Interaction between Choline Transporter-like Protein-2 and von Willebrand Factor: Importance to Transfusion-related Acute Lung Injury and Beyond. (LSBR 1503)
Project leader: Dr. Bart J.M. van Vlijmen, Dept. of Thrombosis and Hemostasis, LUMC, Leiden
Postdoc researcher: Chrissta X. Maracle (Sept. 2016 – Aug. 2019)

Transfusion-related acute lung injury (TRALI) is a serious complication of blood transfusion. In TRALI, blood transfusion can cause unwanted activation of the neutrophils circulating in the blood, with consequences for the cells that line the blood vessels of the lungs (the endothelial cells). This causes injury of the lungs, sometimes with fatal consequences. Neutrophil activation may occur upon transfusion when there are antibodies in the donor blood directed against antigens on the surface of the neutrophils of the recipient. This antigen is the human neutrophil antigen 3 (HNA-3), which can occur as the inherited variants A or B. People with the A variant can develop antibodies against the B variant and vice versa. When transfused, such antibodies can lead to TRALI. Recently, we discovered that the gene encoding HNA-3A or B also plays a role in venous thrombosis (VT). There are no indications, however, that unwanted antibody production against HNA-3A, which also bears the name “CTL2” or “SLC44A2”, is involved in VT. Interestingly, in both TRALI and VT, neutrophils, endothelium and perhaps also platelets are involved in the development of disease. Little is known about HNA-3/CTL2/SLC44A2. The first research question was therefore what its normal function is in a healthy person or organism. A second question is whether HNA-3/CTL2/SLC44A2 is really directly involved with VT, and if so, by which mechanism. Third, is there an overlapping role for this factor in the development of TRALI and VT? Answers to these questions should provide insight into how HNA-3/CTL2/SLC44A2 contributes to TRALI and VT, and to find clues for better treatment.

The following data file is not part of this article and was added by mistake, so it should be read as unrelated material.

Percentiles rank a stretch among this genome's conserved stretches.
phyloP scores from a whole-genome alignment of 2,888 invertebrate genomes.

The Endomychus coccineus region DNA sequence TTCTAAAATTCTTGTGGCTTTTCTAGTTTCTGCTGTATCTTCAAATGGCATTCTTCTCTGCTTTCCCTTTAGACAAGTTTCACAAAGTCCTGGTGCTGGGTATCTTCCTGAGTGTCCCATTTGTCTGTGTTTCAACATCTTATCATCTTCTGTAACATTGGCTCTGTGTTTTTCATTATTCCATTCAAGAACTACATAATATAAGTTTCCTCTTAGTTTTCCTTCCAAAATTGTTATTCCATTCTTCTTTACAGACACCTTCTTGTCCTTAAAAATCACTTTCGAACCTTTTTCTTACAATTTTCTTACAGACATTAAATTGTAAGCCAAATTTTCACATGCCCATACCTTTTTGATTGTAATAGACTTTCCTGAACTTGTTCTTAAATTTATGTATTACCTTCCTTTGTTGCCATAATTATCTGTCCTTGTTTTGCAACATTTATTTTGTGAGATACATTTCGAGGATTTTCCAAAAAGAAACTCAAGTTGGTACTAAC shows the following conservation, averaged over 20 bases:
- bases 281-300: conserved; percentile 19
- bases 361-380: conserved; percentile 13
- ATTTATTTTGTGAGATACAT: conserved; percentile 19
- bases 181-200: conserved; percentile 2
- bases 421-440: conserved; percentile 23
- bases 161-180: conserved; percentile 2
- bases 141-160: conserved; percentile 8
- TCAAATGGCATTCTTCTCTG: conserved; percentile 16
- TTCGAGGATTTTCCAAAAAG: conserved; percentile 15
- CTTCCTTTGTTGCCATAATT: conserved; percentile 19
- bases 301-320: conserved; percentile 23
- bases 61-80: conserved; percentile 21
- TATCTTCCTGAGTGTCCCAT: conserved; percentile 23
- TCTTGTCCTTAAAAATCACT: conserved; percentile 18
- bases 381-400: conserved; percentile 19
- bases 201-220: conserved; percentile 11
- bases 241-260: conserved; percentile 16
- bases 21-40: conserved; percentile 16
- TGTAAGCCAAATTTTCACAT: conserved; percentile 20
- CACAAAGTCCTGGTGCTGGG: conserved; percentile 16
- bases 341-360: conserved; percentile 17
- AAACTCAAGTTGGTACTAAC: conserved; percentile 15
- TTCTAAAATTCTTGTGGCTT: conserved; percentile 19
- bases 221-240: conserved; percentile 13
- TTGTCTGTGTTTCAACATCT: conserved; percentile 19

To investigate the role of HNA-3/CTL2/SLC44A2 within the complex interplay of flowing blood and blood vessel wall, we used genetically modified mice lacking this factor, further referred to as ‘SLC44A2 knockout mice’. We found that the absence of SLC44A2 leaves normal blood coagulation intact, but is accompanied by a slight reduction in plasma of Von Willebrand Factor (VWF), a protein involved in hemostasis. Upon vascular injury, the formation of blood clots in these mice was abnormal. The vascular endothelium appeared normal after VT in mice lacking SLC44A2. There were, however, indications of a change in the involvement of neutrophils and VWF. We concluded that SLC44A2 is not of major importance in a healthy organism because it seems dispensable, but nevertheless can be involved in venous thrombosis.

Subsequent experiments with cultured human endothelial cells showed that the reduction in plasma VWF (as in SLC44A2 knockout mice) could not be linked to a reduced production of VWF. Reduced SLC44A2 neither had an effect on function of (mouse) neutrophils. Experiments with cultured human cells that artificially express the HNA-3A or the HNA-3B variant of SLC44A2 on the cell surface showed that the variant that is coupled to both VT and TRALI (HNA-3A) was able to bind to VWF, while the HNA-3B related to lower risk for VT was unable to do so under conditions that mimic the slow venous blood flow. The same was seen with neutrophils obtained from blood from volunteers carrying the HNA-3A or the HNA-3B variant of SLC44A2 on the cell surface. The binding of HNA-3A neutrophils to VWF also led to activation and “spitting out” of the neutrophil DNA, the so-called NETs. These results may explain why SLC44A2 and the HNA-3 variance coincide with VT and possibly also TRALI. In addition to these findings, we observed that the absence of SLC44A2 affected the function of the (mouse) platelets, with a reduced platelet accumulation in blood clots that form after damage to the vascular wall or due to delayed blood flow. These SLC44A2-lacking platelets also had a reduced response to various stimuli. Finally, we analyzed the blood plasma of SLC44A2 knockout mice for hundreds of different proteins. The plasma protein profile was remarkably normal for these mice, except for a few proteins that are known to play a role in cell-cell interaction, including those between platelets, neutrophils and endothelial cells. Collectively, these findings demonstrate that SLC44A2 plays a role in neutrophil-VWF interactions and in platelet biology, two key factors that underlie the pathogenesis of VT and TRALI. Further unraveling the role of SLC44A2 may lead towards an alternative, better and safer treatment strategy for TRALI and/or VT.